[show abstract][hide abstract] ABSTRACT: Proteolysis of ubiquitinated sperm and oocyte proteins by the 26S proteasome is necessary for the success of mammalian fertilization, including but not limited to acrosomal exocytosis and sperm-zona pellucida (ZP) penetration. The present study examined the role of PSMD4, an essential non-ATPase subunit of the proteasomal 19S regulatory complex responsible for proteasome-substrate recognition, in sperm-ZP penetration during porcine fertilization in vitro (IVF). Porcine sperm-ZP penetration, but not sperm-ZP binding, was blocked in the presence of a monoclonal anti-PSMD4 antibody during IVF. Inclusion in the fertilization medium of mutant ubiquitins (Ub+1 and Ub5+1), which are refractory to processing by the 19S regulatory complex and associated with Alzheimer's disease, also inhibited fertilization. This observation suggested that subunit PSMD4 is exposed on the sperm acrosomal surface, a notion that was further supported by the binding of non-cell permeant, biotinylated proteasomal inhibitor ZL3VS to the sperm acrosome. Immunofluorescence localized PSMD4 in the sperm acrosome. Immunoprecipitation and proteomic analysis revealed that PSMD4 co-precipitated with porcine sperm-associated acrosin inhibitor (AI). Ubiquitinated species of AI were isolated from boar sperm extracts by affinity purification of ubiquitinated proteins using the recombinant UBA domain of p62 protein. Some proteasomes appeared to be anchored to the sperm head inner acrosomal membrane, as documented by co-fractionation studies. In conclusion, the 19S regulatory complex subunit PSMD4 is involved in the sperm-ZP penetration during fertilization. The recognition of substrates on the ZP by the 19S proteasomal regulatory complex is essential for the success of porcine/mammalian fertilization in vitro.
Cell and Tissue Research 08/2010; 341(2):325-40. · 3.68 Impact Factor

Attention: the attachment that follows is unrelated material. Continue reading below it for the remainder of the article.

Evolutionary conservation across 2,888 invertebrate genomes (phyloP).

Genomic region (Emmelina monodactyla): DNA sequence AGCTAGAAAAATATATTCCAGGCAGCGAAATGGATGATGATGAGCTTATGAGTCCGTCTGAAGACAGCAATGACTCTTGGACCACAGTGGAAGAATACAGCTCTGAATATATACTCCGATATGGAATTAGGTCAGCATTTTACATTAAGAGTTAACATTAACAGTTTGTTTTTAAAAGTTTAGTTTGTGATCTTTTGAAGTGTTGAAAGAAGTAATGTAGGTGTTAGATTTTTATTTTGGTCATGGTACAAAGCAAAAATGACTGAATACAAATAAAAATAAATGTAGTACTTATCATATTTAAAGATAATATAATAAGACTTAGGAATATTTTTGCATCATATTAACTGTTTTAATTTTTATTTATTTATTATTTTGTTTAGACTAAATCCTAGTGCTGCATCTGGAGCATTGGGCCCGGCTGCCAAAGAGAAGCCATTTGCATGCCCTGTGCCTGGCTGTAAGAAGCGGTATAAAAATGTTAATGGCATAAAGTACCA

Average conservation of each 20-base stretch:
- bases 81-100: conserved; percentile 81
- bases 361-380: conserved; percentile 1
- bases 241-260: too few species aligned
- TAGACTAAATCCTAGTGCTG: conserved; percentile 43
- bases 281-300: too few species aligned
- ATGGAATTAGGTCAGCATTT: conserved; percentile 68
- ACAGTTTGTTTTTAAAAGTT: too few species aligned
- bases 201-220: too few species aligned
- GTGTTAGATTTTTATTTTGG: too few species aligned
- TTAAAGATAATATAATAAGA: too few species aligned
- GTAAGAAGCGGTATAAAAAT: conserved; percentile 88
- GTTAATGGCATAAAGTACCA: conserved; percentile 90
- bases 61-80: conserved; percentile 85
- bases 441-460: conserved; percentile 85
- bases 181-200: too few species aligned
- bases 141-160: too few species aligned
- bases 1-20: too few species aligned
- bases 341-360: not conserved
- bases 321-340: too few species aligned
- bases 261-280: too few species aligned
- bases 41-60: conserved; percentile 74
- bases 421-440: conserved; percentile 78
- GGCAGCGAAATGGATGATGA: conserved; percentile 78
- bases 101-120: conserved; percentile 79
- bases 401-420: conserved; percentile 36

[show abstract][hide abstract] ABSTRACT: Human and rat endometriotic lesions synthesize and secrete tissue inhibitor of metalloproteinase 1 (TIMP1). More TIMP1 localizes in the ovarian theca in an established rat model for endometriosis (Endo) when compared to surgical controls (Sham). We hypothesized that endometriotic TIMP1 secreted into peritoneal fluid (PF) negatively affects ovarian function and embryogenesis by altering the balance of matrix metalloproteinases (MMPs) and TIMPs. Three experiments were performed modulating TIMP1 in vitro and in vivo to investigate ovarian and embryonic anomalies. The first experiment demonstrated control embryos treated in vitro with endometriotic PF concentrations of TIMP1 developed abnormally. In the second experiment where TIMP1 was modulated in vivo, TIMP1-treated Sham rats had fewer zygotes, ovarian follicles, and corpora lutea (CLs) and poorer embryo quality and development, which is analogous to the findings in Endo rats. Importantly, Endo rats treated with a TIMP1 function-blocking antibody had zygote, follicle, and CL numbers and embryo quality similar to Sham rats. In addition, more TIMP1 inhibitory activity was found in ovaries from Endo and TIMP1-treated Sham rats than in ovaries from Sham or TIMP1 antibody-treated Endo rats. In experiment three, control rats (no surgery) treated with Endo PF had fewer follicles and CLs and increased TIMP1 localization in the ovarian theca whereas treatment with Endo PF stripped of TIMP1 or with Sham PF had no effect, providing further evidence that endometriotic TIMP1 sequesters in the ovary and inhibits MMPs necessary for ovulation. Collectively, these results showed that excessive TIMP1 was deleterious to ovulation and embryo development. Thus, novel TIMP1-modulating therapies may be developed to alleviate infertility in women with endometriosis.